In other words, you create a hybrid of a photo and a video, choosing one part of your image to stay in motion.
For example, one user has kept in motion flowing fountain in London's Trafalgar Square while leaving the rest of the square motionless.
Another has kept the Mexican flag billowing in the wind while leaving the rest of Mexico City's Plaza de la Constitución still.
SEE SAMPLE IMAGE, BELOW:
Here are details on the two apps:
Kinotopic debuted in December. It has already more than 140,000 users. It stands out for offering video stabilization and an easy-to-use editing tool. The free app is only available for Apple devices, downloadable from iTunes.
Cinemagram creates similar .GIFs, but it excels for adding four filters, which enable users to give Instagram like shadings, such as retro Polaroid-style tintings, to images. One tragic flaw of Cinemagram is that it doesn't give users a way to make their images private.* We hope they fix that soon, so that travel photographers can feel free to experiment in this new genre without everyone looking.The app costs $2 and is only available for Apple devices through iTunes.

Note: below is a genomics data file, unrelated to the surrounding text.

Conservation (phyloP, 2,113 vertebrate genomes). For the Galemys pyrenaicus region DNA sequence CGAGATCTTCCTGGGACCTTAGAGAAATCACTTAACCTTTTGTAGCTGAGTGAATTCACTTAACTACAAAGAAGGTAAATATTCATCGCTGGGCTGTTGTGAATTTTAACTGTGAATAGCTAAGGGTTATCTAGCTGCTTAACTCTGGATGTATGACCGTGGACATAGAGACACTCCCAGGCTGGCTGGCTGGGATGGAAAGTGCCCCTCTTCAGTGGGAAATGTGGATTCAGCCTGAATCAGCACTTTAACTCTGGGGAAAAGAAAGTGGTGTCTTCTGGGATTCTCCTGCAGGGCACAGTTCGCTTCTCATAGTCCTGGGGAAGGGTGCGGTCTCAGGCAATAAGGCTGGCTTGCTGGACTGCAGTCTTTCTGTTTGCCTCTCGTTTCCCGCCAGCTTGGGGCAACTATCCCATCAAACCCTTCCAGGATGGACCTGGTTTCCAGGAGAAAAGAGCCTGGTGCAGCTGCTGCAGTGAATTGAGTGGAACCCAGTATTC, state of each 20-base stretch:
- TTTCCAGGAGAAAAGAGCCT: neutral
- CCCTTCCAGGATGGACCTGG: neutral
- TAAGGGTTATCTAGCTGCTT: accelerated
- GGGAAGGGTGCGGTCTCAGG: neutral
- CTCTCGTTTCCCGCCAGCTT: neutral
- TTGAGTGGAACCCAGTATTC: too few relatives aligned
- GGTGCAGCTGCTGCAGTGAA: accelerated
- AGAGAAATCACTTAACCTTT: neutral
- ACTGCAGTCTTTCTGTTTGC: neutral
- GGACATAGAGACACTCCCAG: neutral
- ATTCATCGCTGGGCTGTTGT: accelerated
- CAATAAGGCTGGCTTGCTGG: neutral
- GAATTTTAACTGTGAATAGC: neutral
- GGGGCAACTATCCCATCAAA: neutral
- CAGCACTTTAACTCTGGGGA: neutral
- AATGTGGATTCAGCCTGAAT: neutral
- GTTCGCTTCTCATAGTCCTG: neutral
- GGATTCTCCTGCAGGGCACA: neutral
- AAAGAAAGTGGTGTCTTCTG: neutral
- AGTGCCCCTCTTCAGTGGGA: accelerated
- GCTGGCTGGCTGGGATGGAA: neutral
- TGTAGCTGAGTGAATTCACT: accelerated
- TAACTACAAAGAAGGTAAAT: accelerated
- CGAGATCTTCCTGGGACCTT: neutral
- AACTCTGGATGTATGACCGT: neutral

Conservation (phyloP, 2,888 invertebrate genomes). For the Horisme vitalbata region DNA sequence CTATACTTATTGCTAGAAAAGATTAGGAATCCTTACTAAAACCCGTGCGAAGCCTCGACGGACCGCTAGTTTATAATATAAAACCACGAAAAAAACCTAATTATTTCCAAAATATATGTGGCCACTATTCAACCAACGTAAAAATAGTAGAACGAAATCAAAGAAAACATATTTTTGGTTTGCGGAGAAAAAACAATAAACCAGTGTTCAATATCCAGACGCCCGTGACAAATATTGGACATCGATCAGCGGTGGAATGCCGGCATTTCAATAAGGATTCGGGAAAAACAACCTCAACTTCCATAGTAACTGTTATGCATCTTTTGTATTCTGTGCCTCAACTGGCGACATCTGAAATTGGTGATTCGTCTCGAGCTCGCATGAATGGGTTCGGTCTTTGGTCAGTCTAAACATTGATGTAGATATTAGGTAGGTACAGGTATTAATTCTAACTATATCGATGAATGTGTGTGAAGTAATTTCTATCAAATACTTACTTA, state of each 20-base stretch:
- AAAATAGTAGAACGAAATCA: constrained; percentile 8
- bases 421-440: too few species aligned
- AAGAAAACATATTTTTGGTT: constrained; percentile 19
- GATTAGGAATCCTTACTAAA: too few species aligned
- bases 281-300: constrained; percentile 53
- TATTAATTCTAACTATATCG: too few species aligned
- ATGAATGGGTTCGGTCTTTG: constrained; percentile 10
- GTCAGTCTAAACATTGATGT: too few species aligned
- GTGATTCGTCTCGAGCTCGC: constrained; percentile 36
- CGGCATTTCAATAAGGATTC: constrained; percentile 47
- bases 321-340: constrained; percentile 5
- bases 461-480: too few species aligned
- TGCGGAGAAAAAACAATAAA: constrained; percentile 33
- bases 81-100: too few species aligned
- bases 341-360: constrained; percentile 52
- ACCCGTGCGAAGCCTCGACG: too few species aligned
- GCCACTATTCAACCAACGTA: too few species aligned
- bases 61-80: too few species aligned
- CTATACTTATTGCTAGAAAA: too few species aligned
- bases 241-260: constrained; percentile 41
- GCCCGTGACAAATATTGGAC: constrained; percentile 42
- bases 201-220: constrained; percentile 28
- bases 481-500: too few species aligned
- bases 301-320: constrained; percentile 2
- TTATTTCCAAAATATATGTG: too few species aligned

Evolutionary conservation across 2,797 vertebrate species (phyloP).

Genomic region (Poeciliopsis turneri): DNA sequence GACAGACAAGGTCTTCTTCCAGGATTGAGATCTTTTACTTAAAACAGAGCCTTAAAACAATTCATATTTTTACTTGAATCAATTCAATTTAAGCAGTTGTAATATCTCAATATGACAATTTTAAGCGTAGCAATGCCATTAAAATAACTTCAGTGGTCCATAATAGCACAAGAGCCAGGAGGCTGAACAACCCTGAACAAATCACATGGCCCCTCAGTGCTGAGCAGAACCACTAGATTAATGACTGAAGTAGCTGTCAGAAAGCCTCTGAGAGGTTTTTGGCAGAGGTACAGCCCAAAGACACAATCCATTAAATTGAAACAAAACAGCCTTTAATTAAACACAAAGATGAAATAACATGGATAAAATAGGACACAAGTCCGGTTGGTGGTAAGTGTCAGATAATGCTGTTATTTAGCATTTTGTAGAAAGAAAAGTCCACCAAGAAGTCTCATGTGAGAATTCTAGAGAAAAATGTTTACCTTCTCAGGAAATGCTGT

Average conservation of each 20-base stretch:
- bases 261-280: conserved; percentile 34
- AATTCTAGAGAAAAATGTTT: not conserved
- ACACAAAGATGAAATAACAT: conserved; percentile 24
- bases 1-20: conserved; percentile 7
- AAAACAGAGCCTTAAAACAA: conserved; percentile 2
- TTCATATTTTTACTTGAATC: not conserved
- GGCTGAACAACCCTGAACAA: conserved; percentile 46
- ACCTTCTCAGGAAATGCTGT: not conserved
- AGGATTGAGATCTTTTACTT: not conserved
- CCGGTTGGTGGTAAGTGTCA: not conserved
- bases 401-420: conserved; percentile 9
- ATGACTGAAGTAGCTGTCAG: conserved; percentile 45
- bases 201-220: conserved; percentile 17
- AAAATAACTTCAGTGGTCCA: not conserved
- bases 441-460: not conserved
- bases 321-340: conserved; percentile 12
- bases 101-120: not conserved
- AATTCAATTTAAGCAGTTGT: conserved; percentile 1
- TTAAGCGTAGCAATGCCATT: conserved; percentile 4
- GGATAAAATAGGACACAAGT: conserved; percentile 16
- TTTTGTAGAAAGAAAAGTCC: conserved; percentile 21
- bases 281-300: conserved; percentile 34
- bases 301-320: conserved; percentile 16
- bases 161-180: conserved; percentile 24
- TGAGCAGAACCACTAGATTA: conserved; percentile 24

*POST CORRECTED, with privacy update on 2/23. (Thanks, Adam!)
SEE MORE FROM BUDGET TRAVEL
The Five Smartest Vacation Photos You've Never Taken (17 comments)
Travel Tips for Android and iPhone Users (26 Facebook likes)
Are Airlines Cracking Down on "Airplane Mode"? (33 comments)
ELSEWHERE ON THE WEB
The Four Most Annoying Tourist Photo Poses, according to Jaunted